26. Nov. 2008

When you want to use SQL*Plus or exp/imp on the same server on which you have installed your database you might get errors like these:

sqlplus: error while loading shared libraries: libsqlplus.so: cannot open shared object file: No such file or directory

or

Error 6 initializing SQL*Plus
Message file sp1us.msb not found
SP2-0750: You may need to set ORACLE_HOME to your Oracle software directory

Syntax:
$ sqlplus username/password

You get this error only when you execute ‘sqlplus’ as a user outside of the dba or Oracle group, because in Oracle Database 10g Release 2 the Oracle Home was locked down by setting umask to 007 prior to installation, so that the files that sqlplus needs to execute do not have read/execute permissions for group "others" and some directories under $ORACLE_HOME have no world read nor execute permission (rwxr-x—)

Warning , don’t use the following command to lower the permissions, this may corrupt your Oracle-Installation:
chmod -R 755 $ORACLE_HOME/

The better way is to use an script which is provided by oracle:
$ORACLE_HOME/install/changePerm.sh

This script will relax the permissions on most files and directories in your Oracle Home, and allow "others" to execute them.

25. Nov. 2008

Oracle Version 10g comes along with a new feature called Recyclebin. It is what it’s name is promising you – a bin collecting all the dropped objects and data for you. This recylebin is a prerequisite in order to have FLASHBACK DROP functionality and therefore provided to every Oracle user.

SQL> desc recyclebin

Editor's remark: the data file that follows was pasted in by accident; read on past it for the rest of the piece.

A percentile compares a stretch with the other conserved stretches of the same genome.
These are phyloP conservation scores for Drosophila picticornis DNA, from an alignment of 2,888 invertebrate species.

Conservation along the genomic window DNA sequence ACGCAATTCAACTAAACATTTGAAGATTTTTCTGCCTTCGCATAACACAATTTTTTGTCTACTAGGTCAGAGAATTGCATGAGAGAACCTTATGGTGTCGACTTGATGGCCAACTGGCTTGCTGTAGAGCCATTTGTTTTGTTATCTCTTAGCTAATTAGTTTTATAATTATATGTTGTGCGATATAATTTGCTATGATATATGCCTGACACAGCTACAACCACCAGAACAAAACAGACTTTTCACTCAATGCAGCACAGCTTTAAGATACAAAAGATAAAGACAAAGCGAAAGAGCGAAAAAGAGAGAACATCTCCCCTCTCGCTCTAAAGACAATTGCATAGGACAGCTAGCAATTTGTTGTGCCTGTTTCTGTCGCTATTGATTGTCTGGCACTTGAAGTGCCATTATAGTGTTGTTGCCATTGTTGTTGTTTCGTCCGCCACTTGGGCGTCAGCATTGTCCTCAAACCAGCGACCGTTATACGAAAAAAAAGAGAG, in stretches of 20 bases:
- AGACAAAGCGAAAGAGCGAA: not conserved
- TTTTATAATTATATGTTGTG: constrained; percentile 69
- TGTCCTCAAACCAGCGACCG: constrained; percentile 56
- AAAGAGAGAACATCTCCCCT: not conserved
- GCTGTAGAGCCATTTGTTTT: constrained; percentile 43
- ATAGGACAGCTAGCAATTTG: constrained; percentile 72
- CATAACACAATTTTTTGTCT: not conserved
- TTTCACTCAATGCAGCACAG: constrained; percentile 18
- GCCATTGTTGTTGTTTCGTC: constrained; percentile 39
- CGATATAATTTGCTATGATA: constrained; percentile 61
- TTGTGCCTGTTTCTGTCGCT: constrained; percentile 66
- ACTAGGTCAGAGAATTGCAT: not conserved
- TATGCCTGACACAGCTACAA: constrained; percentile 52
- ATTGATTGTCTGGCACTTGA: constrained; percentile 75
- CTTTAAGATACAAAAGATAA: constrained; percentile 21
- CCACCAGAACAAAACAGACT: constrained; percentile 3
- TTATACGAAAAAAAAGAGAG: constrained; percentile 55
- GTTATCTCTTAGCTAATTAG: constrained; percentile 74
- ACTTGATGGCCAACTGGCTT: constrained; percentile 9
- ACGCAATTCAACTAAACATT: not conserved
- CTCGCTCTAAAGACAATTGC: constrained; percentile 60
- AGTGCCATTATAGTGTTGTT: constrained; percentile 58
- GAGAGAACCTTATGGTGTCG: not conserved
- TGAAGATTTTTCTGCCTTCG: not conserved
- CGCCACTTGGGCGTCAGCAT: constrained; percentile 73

Name                                      Null?    Type
 —————————————– ——– ————
 OBJECT_NAME                               NOT NULL VARCHAR2(30)
 ORIGINAL_NAME                                      VARCHAR2(32)
 OPERATION                                          VARCHAR2(9)
 TYPE                                               VARCHAR2(25)
 TS_NAME                                            VARCHAR2(30)
 CREATETIME                                         VARCHAR2(19)
 DROPTIME                                           VARCHAR2(19)
 DROPSCN                                            NUMBER
 PARTITION_NAME                                     VARCHAR2(32)
 CAN_UNDROP                                         VARCHAR2(3)
 CAN_PURGE                                          VARCHAR2(3)
 RELATED                                   NOT NULL NUMBER
 BASE_OBJECT                               NOT NULL NUMBER
 PURGE_OBJECT                              NOT NULL NUMBER
 SPACE                                              NUMBER

Perhaps important to know is that the recyclebin is a public synonym and it is based on the view user_recyclebin which in turn is based on sys.recyclebin$ table and does not work for SYS objects.

Comparing behavior as in 8i / 9i, there is no issues with DROPping the table behaviour wise in 10g . The space is not released immediately and is accounted for within the same tablespace / schema after the drop, but there is NO recycling of the objects when dropping a tablespace or user.

 SQL> DROP TABLE EMP;
Table dropped.

SQL> SELECT owner,original_name,operation,type
  2  FROM dba_recyclebin
  3  /

OWNER                          ORIGINAL_NAME                    OPERATION TYPE
—————————— ——————————– ——— ——
SCOTT                          EMP                              DROP      TABLE

Note: We can also create a new table with the same name at this point.

Freeing used space though:
In order to completely remove the table from the DB and to release the space the new PURGE command is used.

From SCOTT user:
SQL> PURGE TABLE EMP;
Table purged.

SQL> SHOW recyclebin